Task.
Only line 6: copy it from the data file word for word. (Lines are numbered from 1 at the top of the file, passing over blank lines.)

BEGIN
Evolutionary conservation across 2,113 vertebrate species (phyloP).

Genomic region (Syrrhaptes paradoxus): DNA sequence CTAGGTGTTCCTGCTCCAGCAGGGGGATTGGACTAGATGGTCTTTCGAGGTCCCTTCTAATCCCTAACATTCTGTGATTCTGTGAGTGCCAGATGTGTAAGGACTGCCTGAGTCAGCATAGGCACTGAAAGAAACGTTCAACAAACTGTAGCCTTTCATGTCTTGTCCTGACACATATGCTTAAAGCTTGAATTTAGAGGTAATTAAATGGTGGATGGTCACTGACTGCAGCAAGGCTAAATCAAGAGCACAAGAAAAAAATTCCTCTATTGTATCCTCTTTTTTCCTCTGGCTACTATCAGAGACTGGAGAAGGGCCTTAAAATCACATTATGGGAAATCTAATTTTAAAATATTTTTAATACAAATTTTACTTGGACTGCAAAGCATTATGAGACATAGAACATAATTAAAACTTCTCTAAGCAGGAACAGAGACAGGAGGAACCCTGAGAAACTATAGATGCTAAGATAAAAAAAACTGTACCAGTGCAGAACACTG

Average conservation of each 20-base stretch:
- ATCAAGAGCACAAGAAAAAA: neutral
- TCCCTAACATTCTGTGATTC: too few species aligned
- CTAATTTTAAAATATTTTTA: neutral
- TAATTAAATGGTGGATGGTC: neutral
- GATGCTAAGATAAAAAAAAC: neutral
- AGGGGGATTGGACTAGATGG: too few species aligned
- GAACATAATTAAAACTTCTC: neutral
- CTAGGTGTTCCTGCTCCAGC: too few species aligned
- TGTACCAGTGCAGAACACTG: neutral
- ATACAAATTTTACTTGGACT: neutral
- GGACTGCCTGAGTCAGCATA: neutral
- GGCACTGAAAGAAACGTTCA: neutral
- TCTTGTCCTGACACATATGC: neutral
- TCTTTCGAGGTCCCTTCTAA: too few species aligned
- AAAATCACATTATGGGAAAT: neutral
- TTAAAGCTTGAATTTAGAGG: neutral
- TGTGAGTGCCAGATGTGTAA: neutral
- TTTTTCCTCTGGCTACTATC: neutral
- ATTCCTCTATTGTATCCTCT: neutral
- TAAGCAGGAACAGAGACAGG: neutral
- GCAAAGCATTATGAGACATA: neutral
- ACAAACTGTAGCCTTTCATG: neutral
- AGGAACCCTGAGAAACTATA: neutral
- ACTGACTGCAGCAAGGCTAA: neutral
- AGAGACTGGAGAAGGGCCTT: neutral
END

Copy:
- CTAATTTTAAAATATTTTTA: neutral